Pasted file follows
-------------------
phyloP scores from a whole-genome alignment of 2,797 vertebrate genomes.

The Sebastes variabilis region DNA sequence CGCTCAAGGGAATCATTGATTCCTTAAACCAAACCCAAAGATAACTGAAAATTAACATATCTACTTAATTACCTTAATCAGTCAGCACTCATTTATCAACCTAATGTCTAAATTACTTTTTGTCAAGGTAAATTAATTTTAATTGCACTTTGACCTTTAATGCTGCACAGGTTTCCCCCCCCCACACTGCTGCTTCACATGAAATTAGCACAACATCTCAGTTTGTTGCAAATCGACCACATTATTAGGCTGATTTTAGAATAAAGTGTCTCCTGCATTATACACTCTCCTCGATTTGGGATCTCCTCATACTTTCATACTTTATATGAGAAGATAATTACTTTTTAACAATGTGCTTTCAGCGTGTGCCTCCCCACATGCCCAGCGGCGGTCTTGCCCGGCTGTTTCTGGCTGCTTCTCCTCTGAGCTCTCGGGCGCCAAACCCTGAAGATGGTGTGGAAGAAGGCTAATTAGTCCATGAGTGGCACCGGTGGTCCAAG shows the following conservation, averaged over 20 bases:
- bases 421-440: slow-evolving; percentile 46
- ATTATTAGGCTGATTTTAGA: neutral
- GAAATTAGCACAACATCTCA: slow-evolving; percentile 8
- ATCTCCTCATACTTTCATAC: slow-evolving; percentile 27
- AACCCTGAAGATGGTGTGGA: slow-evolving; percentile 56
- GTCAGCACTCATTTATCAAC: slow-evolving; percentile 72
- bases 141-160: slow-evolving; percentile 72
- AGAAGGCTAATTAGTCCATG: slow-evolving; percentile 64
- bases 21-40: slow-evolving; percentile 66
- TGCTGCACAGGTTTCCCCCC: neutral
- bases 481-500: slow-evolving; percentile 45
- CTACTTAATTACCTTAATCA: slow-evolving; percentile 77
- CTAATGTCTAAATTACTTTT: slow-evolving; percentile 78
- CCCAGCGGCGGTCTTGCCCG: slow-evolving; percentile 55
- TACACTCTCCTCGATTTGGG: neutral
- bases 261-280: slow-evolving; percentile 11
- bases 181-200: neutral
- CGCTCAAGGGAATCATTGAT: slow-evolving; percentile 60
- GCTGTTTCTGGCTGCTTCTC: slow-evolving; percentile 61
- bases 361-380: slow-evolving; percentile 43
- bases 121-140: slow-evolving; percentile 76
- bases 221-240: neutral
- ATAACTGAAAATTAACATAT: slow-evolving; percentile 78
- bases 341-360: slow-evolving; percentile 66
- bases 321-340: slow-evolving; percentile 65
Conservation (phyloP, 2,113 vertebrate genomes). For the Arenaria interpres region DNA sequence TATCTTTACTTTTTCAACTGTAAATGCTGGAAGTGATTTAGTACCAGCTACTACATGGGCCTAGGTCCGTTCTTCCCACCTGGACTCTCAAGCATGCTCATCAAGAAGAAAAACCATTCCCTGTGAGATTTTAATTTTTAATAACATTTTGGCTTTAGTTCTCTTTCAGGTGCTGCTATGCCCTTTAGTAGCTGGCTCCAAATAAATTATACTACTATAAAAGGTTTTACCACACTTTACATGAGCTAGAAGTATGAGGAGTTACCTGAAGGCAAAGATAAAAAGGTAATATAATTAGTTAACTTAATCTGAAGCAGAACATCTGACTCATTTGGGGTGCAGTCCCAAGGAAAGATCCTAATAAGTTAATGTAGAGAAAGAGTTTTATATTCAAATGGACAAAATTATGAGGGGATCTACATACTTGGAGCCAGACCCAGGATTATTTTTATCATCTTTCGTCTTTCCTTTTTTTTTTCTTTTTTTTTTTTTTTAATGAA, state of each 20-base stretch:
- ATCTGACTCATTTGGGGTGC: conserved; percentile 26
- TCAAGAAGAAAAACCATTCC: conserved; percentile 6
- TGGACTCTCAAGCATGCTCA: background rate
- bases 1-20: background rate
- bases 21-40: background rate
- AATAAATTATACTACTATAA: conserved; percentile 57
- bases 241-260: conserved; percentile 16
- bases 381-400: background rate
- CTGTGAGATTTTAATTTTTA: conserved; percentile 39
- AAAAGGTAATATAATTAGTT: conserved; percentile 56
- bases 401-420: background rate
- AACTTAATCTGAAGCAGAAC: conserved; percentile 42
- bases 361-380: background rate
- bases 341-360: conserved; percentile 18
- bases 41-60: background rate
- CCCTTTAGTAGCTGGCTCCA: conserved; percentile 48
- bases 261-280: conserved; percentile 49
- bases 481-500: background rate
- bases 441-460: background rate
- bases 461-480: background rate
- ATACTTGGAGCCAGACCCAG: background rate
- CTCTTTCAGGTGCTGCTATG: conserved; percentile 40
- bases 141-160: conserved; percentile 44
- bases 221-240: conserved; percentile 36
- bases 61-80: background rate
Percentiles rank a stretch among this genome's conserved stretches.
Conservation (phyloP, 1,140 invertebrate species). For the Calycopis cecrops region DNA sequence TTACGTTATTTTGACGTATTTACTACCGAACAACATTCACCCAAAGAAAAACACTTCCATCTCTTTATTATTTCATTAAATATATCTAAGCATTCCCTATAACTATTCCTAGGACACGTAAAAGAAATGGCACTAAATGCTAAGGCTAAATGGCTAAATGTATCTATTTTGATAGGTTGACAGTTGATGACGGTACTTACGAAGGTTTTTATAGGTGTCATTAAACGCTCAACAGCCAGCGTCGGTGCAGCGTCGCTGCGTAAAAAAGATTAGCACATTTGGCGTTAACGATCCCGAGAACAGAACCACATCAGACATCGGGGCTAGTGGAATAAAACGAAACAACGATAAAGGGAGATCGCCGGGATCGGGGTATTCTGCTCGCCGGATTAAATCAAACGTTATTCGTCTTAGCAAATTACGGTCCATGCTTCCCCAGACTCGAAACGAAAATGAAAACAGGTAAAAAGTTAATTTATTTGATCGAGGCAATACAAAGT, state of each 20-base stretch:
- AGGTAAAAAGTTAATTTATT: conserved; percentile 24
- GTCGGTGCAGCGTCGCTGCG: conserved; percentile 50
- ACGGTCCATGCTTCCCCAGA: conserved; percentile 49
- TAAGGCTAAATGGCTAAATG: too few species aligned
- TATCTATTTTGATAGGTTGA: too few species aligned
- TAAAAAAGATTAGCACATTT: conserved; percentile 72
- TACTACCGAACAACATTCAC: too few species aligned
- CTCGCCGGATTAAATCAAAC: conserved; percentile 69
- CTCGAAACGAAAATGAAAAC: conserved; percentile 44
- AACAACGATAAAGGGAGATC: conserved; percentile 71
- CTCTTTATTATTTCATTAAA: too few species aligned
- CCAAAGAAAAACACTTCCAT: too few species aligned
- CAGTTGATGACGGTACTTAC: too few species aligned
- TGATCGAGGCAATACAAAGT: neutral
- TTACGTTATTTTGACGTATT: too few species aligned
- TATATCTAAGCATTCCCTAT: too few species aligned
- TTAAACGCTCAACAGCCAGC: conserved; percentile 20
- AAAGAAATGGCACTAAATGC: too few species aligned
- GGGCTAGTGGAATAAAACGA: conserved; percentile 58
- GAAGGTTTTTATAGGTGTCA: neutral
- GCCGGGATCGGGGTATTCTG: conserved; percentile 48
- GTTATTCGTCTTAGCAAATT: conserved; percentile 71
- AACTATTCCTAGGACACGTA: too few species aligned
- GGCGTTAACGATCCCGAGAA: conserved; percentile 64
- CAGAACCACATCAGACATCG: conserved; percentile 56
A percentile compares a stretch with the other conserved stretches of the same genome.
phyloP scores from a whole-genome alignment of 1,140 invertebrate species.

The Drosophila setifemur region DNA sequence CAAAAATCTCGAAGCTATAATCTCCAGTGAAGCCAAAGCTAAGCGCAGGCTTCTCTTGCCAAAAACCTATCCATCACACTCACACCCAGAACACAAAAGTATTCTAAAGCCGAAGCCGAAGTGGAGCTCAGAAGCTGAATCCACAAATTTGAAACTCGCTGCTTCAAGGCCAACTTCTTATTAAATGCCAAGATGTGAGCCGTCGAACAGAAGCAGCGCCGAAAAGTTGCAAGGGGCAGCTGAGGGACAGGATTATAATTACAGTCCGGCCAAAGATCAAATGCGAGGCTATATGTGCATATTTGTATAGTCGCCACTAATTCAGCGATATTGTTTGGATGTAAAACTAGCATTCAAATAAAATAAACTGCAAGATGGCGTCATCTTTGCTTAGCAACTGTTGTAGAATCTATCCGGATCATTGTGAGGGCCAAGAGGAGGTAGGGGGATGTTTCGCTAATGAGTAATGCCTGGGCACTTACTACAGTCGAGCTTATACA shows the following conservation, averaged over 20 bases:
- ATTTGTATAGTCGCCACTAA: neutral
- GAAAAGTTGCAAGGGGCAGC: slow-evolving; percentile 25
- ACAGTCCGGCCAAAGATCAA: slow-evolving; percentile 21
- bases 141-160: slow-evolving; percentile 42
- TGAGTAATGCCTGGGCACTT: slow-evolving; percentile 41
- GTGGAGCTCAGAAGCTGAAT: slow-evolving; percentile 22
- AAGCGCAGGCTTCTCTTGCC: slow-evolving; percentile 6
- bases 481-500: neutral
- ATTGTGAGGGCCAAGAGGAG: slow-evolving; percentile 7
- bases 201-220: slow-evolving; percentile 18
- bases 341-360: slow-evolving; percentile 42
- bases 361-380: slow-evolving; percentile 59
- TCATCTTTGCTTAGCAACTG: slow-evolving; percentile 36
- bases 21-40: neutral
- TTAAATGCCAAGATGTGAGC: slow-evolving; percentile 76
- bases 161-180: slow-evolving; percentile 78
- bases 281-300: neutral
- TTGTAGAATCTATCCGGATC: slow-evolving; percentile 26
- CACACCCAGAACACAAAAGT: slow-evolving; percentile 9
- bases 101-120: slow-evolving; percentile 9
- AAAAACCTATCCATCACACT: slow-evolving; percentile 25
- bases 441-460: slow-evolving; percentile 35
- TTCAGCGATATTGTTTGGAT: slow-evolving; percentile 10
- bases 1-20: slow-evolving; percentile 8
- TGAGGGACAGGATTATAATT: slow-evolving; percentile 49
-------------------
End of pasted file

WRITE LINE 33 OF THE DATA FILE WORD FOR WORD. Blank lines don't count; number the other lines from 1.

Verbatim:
- bases 21-40: background rate